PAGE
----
The minister for disabled people has failed to oppose the idea of forcing disabled people into institutions against their will.
Penny Mordaunt was asked what she would do to protect disabled people from “forced institutionalisation” and whether she opposed it, as part of a series of questions put to her by the campaigning website Disability United.
Fleur Perry, editor of Disability United, had asked the question in the wake of research she carried out earlier this year which showed how many NHS primary care organisations had quietly introduced policies that could see disabled people with complex healthcare needs shunted into residential or nursing homes against their wishes as a cost-saving measure.
But instead of defending disabled people’s right to live in their own homes, Mordaunt said: “The decision about whether to institutionalise somebody against their will is rightly a matter for medical professionals, and decisions should be made on the grounds of individual safety and health.”
She then referred to the failure to move people with learning difficulties out of assessment and treatment units, in the wake of the Winterbourne View scandal, and said there was a need for more care and support services for people who have been in such institutions, to “ensure that no one who should not be in an institutional setting is”.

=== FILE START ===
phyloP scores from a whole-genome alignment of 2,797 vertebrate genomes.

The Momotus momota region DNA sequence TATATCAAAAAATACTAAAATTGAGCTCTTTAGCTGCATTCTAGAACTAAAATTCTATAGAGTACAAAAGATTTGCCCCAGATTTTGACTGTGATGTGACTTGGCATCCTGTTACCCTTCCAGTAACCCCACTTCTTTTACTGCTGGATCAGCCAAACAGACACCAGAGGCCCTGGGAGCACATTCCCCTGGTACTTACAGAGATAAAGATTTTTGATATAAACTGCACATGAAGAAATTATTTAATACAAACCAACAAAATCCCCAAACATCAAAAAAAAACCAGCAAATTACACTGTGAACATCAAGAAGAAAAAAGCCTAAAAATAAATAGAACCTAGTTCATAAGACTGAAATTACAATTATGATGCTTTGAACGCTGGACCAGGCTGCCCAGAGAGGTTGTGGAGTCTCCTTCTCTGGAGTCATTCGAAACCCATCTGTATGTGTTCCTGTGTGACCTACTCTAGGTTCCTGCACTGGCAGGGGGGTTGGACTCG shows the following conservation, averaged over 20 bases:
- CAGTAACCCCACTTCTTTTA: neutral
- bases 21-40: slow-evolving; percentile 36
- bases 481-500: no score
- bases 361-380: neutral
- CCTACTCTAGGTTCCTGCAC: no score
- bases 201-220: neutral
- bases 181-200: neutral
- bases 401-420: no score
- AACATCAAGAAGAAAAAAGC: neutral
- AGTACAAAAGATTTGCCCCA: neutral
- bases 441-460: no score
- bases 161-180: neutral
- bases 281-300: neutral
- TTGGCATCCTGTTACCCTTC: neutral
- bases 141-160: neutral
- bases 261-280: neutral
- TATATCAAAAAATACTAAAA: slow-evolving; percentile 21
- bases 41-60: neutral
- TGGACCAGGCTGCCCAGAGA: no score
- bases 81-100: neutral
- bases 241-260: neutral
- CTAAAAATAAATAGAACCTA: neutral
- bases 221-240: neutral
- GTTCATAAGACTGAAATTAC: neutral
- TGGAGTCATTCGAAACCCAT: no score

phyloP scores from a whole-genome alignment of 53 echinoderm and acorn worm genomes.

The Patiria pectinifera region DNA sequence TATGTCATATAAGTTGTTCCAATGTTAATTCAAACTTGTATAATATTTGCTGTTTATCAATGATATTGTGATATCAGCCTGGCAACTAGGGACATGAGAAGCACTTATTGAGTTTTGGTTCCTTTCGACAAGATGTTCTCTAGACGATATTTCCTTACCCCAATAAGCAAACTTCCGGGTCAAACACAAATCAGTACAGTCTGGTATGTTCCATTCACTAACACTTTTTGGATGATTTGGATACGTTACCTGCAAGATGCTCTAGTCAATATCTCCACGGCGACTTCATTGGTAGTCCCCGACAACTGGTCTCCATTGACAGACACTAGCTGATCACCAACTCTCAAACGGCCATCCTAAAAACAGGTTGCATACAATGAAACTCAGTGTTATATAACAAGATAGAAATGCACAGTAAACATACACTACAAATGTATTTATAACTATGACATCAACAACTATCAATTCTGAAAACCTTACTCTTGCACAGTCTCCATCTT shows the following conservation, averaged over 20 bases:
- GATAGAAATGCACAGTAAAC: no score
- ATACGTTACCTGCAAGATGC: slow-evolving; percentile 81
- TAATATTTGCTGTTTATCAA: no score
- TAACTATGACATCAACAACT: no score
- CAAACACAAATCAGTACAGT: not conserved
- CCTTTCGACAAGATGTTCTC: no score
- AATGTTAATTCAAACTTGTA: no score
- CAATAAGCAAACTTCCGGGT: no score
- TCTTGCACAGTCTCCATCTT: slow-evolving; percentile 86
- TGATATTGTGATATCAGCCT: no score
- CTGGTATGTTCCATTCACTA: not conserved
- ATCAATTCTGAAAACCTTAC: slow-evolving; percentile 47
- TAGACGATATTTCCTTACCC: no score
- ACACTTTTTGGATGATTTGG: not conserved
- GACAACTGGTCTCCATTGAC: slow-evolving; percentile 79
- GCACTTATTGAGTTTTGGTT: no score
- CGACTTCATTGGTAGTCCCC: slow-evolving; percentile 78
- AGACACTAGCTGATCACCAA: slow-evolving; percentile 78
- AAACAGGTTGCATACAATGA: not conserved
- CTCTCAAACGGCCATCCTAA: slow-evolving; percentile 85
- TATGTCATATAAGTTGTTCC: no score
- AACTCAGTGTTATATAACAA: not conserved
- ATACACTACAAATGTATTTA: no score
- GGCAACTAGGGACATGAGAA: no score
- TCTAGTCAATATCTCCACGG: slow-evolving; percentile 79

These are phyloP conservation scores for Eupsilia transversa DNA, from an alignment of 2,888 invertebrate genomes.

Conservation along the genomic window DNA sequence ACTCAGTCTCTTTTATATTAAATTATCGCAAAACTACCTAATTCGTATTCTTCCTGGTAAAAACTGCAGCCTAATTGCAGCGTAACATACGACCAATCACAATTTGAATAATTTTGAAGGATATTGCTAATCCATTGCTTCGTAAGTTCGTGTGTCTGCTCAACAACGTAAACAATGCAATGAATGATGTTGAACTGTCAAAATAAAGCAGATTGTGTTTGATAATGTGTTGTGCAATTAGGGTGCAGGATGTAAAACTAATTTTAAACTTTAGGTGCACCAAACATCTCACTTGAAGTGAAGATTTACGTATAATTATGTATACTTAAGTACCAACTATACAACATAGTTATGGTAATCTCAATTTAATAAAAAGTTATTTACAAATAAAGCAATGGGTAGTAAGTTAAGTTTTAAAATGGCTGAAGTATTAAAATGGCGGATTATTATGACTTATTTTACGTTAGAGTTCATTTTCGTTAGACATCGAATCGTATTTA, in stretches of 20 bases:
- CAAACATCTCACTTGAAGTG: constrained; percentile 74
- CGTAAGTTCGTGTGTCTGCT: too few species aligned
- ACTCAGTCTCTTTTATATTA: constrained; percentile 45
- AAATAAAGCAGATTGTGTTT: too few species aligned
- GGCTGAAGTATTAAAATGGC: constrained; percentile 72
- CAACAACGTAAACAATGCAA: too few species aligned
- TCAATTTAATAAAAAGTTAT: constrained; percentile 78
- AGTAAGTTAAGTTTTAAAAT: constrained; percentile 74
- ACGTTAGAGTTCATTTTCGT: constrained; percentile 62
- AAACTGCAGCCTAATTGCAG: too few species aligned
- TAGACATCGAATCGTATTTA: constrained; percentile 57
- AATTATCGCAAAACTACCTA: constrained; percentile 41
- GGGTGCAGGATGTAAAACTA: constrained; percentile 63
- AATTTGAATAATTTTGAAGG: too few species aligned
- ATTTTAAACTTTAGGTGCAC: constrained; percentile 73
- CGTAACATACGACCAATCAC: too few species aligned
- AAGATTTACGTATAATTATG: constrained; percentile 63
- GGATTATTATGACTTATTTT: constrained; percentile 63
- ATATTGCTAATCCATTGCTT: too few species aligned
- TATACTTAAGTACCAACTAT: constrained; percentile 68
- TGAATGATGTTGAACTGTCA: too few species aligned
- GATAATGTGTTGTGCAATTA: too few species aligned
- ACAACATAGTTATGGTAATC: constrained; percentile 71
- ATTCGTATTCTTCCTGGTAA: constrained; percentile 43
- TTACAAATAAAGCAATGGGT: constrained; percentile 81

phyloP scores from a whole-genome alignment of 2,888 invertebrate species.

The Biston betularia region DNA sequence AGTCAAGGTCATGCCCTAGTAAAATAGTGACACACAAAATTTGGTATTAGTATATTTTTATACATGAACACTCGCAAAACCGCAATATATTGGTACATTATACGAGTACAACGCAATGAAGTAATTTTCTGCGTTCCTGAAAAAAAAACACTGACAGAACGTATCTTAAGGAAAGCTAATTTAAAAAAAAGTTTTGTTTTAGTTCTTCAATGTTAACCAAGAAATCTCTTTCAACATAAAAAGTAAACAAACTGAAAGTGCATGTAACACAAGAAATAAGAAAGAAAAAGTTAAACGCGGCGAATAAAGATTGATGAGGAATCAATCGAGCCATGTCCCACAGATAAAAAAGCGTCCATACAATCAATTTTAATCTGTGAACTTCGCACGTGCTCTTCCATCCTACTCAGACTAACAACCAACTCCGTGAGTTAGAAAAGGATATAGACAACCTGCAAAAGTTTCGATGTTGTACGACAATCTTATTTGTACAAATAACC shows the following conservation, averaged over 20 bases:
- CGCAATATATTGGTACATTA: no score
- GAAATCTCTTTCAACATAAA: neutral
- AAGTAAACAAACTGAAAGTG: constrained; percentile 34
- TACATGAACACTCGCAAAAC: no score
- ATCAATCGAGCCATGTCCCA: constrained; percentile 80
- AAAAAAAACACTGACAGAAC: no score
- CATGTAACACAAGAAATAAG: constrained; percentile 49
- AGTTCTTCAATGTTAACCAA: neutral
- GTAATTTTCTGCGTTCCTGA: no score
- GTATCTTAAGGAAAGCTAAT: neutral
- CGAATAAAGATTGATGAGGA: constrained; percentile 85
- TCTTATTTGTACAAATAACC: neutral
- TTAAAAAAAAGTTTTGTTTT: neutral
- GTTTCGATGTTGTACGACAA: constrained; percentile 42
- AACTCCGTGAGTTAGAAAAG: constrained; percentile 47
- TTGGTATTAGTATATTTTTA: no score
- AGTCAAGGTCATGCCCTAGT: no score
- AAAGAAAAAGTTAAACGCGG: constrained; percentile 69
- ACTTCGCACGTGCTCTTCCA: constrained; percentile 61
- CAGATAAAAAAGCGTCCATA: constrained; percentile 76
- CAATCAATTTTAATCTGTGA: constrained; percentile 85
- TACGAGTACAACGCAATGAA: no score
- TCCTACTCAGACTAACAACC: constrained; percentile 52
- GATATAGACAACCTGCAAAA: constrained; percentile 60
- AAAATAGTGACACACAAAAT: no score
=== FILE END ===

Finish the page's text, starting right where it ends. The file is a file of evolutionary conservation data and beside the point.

But the disabled researcher and writer Dr Jenny Morris, who helped write the Labour government’s Improving the Life Chances of Disabled People white paper and led the review which developed its 2008 Independent Living Strategy, said Mordaunt was “dodging the issue”.
She said the minister had failed to address a problem that was “completely unacceptable in a modern society”, which was local authorities and NHS clinical commissioning groups forcing people into institutions because they refused to pay for the support those people need to continue living safely at home.
Morris, a member of the Independent Living Strategy Group – which is made up of disabled people and allies from a range of organisations – said Mordaunt appeared to be focusing only on the government’s Transforming Care programme.
The programme aims to make it easier for people with learning difficulties and autism who also have mental health conditions and challenging behaviour and are kept in assessment and treatment units to escape those institutional facilities and live independently in the community.
But even on that issue, Morris said, Mordaunt had ignored the rights of people who have capacity to make their own decisions.
She said Mordaunt was showing “a distinct lack of awareness” of the independent living challenges facing disabled people, including those affected by the closure of the Independent Living Fund, and of the right to independent living under the UN Convention on the Rights of Persons with Disabilities.
Another disabled campaigner said Mordaunt’s views were “very worrying” and appeared to ignore “50 years of social progress” and hand medical professionals a “mandate to decide who can and can’t live where they choose”.
She also pointed out that Mordaunt had made no mention of an individual’s decision-making capacity, or of “any consideration of a person’s wishes and views of where and how to live their life, or of their rights under the Human Rights Act.
“The idea that sole control of that decision-making process could or should be in the hands of medical professionals appears to go against the principles of independent living and seems reminiscent of the decades-outdated ‘medical model’ of disability.”
The Conservative party had failed to respond to a request for clarification of Mordaunt’s comments by noon today (Thursday).